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Activision: EA' Mudslinging Is No New Thing For a "Challenger Brand"

| 30 Aug 2011 22:35
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Activision's Eric Hirshberg responds to EA's latest batch of name calling, pointing out that calling your competitors nasty names isn't exactly a new strategy.

It's been an exciting month for fans of frivolous corporate feuding. Earlier in the month, we reported that Activision's Eric Hirshberg took a dim view of EA CEO John Riccitiello's harsh comments about Modern Warfare 3, claiming that mudslinging was "bad for the industry."

EA's response was the corporate relations equivalent of taking a picture of Hirshberg and scribbling a crude penis on his forehead. "Welcome to the big leagues Eric - I know you're new in the job but someone should have told you this is an competitive industry," said EA's Jeff Brown, presumably while making obscene gestures with his free hand. He went on to add, "you've got every reason to be nervous. Last year Activision had a 90 [percent] share in the shooter category," he continued. "This year, Battlefield 3 is going to take you down to 60 or 70. At that rate, you'll be out of the category in 2-3 years."

The gloves are now, apparently, well and truly off. Talking to GameIndustry.biz, Hirshberg shot back with some criticism of his own, pointing out that trash talking and needless comparisons are common advertising strategies for "challenger brands." "It's not a new strategy for challenger brands to try to get themselves mentioned in the same breath as leader brands. Coke didn't do the Coke challenge, Pepsi did the Pepsi challenge," he said, (ouch. Comparing EA to Pepsi is like an eleven on a scale of one to "harsh") "It's a tried and true strategy to try and get yourself mentioned as much as possible in the same breath as the leaders so people start thinking of you in that context."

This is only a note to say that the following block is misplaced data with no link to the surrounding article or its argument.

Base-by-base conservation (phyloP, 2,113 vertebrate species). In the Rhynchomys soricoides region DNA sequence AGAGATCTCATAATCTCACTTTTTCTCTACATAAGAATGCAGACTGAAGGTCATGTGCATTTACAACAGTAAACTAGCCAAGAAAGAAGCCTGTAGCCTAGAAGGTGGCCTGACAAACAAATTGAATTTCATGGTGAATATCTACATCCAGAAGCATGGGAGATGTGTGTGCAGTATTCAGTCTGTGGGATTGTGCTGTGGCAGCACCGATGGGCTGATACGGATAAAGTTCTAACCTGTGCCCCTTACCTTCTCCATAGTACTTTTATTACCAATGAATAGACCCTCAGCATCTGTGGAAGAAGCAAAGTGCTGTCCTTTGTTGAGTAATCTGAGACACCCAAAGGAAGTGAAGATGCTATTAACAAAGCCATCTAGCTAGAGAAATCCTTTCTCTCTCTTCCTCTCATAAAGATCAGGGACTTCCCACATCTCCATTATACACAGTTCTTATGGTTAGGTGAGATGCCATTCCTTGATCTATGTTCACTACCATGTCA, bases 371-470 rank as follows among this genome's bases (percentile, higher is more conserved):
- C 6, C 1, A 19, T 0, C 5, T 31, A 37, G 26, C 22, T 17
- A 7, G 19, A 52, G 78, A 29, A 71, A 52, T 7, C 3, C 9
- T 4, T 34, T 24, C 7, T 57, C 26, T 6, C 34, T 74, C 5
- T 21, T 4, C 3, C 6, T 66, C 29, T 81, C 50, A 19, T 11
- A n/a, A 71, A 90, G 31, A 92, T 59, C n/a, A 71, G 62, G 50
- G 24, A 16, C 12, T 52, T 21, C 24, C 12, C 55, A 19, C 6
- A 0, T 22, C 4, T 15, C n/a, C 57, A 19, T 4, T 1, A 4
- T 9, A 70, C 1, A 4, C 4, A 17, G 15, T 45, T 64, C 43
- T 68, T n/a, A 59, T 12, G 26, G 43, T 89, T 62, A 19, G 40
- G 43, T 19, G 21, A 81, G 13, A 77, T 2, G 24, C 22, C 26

Hirshberg went on to reiterate his earlier points." I feel like [EA's commentary] comes from a place that assumes that there's a finite number of gamers in the world." He said, "If we as an industry act like there's a finite number of gamers in the world, and just beat each other up to get access to them, I think that will come true."

Then he broke out his adorable "growing cake" metaphor again, this time adding a little more detail. "On the other hand, if we act like we can constantly pull people into this passion, which is what has happened - the industry has grown exponentially - then I think that we can bake a bigger pie instead of fighting over a bigger slice of the existing one," he said. Indeed, in a perfect world the entire game industry would be one giant cake, and you and I, gentle reader, well ... we would be the frosting.

Source: Industry Gamers

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